Get Smart: Use of Contactless-Payment Systems Growing
A berdeen Group of Boston released a benchmark report on the adoption of contactless-payment systems in the retail industry. The findings were based on extensive analysis conducted in September and December 2006 of the procedures, experiences and intentions relative to contactless-payment systems across hundreds of retail enterprises.
The study concluded that the adoption of contactless-payment systems, sometimes called smart cards, has reached the “tipping point.” Key findings of the study included:
Within 24 months, 58% of respondents indicated they will have a contactless-payment system in place within their organization;
Nearly 30% said they had already adopted or deployed a contactless-payment system;
Retailers said their top concerns for deploying contactless payments were lack of consumer adoption and potentially poor performance of the devices and technology supporting contactless payments; and
Challenges cited paralleled the concerns, namely integration with POS systems, training checkout associates and developing consumer enrollment to justify the investment in contactless systems.
The report, which can be acquired through
Alternative Online Payments
A number of online retailers are providing options for shoppers to buy now, pay later. Home Décor Products, NetShops Inc., Toshiba America Information Systems and the Sharper Image have begun to offer their shoppers a “Bill Me Later” credit-based payment option, facilitated by Omaha, Neb.-based First National Merchant Solutions. The “Bill Me Later” plan is designed for consumers who prefer not to divulge their credit-card information or who might not have a credit card on hand. After selecting the “Bill Me Later” option during the checkout process, shoppers receive instant credit to complete the purchase. A bill is issued in 14 days, giving consumers the option to pay in full or finance the purchase and pay through installments.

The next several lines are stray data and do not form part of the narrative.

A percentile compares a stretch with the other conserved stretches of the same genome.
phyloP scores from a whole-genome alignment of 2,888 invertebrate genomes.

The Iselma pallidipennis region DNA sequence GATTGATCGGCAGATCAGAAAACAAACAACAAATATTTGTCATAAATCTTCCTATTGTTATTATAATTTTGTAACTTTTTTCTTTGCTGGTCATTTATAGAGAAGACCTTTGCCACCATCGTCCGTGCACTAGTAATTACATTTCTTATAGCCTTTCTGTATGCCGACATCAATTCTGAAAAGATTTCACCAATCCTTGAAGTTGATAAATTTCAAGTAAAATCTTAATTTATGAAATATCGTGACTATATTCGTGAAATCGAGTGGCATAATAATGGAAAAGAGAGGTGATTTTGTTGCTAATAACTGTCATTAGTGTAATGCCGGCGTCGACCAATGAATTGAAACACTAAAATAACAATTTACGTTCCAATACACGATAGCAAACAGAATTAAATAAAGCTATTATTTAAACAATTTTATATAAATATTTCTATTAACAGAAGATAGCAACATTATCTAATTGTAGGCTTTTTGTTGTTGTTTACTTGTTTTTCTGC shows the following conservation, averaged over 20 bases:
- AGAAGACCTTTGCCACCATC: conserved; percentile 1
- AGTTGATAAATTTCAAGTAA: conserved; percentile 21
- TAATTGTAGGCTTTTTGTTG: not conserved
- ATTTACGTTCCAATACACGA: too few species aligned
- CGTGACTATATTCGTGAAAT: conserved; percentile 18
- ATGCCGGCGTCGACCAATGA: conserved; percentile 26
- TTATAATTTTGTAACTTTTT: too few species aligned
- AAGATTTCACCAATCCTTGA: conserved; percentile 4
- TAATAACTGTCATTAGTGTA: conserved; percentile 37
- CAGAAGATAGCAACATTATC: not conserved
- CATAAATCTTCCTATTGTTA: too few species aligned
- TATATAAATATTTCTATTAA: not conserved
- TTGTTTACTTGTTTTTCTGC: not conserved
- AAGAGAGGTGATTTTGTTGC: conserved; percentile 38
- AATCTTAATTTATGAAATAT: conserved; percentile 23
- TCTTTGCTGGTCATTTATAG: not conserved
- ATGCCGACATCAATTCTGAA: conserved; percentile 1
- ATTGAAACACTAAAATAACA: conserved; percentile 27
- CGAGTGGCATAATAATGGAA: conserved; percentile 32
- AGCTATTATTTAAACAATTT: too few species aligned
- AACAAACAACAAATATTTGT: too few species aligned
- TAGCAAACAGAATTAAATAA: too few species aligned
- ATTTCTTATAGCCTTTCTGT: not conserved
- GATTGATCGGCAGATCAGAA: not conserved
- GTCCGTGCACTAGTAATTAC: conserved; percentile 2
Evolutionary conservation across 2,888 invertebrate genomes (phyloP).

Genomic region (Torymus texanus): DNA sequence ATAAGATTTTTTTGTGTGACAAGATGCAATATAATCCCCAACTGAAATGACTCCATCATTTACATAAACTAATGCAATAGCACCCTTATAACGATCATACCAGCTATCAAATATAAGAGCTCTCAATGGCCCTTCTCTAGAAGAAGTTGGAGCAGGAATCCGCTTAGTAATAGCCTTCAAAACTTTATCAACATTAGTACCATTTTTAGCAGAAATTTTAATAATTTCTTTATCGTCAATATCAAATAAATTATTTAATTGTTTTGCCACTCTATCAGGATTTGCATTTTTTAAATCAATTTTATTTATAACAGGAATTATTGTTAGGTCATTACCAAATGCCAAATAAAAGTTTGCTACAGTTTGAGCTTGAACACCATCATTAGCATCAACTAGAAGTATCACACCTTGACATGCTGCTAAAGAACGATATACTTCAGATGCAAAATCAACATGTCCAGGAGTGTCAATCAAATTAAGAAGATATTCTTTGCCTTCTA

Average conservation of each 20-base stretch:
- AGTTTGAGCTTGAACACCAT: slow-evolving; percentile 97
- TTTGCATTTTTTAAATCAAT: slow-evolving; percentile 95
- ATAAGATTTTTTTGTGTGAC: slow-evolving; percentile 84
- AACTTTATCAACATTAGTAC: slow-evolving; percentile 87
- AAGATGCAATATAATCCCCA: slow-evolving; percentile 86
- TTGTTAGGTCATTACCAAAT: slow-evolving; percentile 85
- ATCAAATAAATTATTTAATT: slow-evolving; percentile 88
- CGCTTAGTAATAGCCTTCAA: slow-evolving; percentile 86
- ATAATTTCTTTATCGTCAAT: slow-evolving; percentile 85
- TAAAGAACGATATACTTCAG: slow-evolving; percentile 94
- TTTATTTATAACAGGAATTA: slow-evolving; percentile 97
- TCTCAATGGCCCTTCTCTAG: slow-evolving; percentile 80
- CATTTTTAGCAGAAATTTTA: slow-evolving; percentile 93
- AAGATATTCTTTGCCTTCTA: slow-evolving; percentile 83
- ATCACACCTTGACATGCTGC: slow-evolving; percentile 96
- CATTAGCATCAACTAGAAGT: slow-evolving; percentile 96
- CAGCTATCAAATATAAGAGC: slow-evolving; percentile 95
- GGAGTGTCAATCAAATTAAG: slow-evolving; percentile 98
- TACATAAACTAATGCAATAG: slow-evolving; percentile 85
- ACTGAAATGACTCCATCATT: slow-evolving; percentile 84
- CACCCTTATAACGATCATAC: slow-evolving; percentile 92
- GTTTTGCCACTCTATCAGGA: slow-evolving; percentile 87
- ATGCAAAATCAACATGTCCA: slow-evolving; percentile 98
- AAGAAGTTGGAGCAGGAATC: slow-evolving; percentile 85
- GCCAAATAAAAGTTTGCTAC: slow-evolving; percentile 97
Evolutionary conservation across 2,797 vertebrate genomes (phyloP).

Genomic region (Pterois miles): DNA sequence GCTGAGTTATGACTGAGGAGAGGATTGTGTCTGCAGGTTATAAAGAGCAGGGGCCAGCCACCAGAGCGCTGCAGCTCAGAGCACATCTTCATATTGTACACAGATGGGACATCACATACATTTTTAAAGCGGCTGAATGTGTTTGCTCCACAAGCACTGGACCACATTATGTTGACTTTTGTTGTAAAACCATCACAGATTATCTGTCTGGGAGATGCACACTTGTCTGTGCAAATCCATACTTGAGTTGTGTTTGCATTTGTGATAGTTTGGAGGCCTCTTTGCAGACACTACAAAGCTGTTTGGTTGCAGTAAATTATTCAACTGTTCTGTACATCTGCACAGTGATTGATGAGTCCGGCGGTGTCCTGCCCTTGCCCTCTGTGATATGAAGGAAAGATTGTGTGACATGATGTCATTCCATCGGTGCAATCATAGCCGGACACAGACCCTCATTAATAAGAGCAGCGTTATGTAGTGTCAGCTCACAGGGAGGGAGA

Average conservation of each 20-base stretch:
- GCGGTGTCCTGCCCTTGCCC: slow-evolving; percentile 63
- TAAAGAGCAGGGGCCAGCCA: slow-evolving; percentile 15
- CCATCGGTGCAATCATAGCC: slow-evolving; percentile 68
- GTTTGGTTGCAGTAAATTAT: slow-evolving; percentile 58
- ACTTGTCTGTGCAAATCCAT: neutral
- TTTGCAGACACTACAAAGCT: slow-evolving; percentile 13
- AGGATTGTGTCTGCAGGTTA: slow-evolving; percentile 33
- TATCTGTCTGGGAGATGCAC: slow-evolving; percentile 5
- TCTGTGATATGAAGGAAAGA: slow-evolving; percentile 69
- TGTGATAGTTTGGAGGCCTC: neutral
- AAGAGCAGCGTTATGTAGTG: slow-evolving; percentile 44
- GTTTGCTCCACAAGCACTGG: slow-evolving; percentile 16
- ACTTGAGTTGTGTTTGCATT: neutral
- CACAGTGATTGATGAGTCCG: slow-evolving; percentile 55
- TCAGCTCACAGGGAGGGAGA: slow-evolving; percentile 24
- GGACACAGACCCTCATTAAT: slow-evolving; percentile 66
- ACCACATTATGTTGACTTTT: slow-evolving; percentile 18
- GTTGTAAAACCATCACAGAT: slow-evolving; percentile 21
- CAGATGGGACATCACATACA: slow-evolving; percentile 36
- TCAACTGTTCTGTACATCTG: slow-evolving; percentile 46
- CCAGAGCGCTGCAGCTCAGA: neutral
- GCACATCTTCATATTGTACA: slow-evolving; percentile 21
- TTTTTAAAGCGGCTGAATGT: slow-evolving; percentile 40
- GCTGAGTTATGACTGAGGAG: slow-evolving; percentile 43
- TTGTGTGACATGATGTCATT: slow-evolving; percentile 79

Similarly, online computer-hardware retailer TigerDirect has begun offering its customers an option to pay for purchases from their existing online bank accounts, the same way they might pay household bills by accessing checking or savings accounts through their banks’ Web sites. TigerDirect has partnered with MODASolutions of Philadelphia to provide the SECURE-eBill payment option. In a prepared statement, Tiger Direct CEO Gilbert Fiorentino stated, “The integration of SECURE-eBill’s credit card-free option is simply another great way to support our customers … and serve all online shoppers, while delivering the highest levels of security and fraud prevention with every transaction.”
New BOC Rule Alters Check Processing
The highly anticipated Back-Office Conversion (BOC) rule takes effect on March 16, allowing retailers to accept checks at the point of sale and convert them to electronic debits in a centralized location. Many retailers already convert paper checks to electronic transfers in a point-of-purchase (POP) process, but the new BOC rule is expected to provide greater efficiencies and reduce costs, particularly for stores with multiple checkout lanes.
BOC processing moves the electronic transfer from each checkout lane to a single “back-office” location, replacing the need for conversion technology at every POS terminal with one device in the back room. Additionally, the rules set by NACHA—The Electronics Payment Association differ for BOC vs. POP transactions. In POP transactions, each cashier had to be trained to obtain written authorization for the electronic transfer from the consumer and then return the scanned check to the customer after a transaction was completed. With BOC, the retailer retains the paper checks, simplifying the interaction between cashier and consumer.
However, BOC requires that a notice be posted at each POS location as well as printed on the customer’s receipt advising that the check will be converted into an electronic payment for ACH (automated clearinghouse) processing. Until Jan. 1, 2010, the posted notice must also contain an explanation that funds may be withdrawn the same day the retailer receives the check and the customer will not receive a cancelled check back from the financial institution. (For specific guidelines, refer to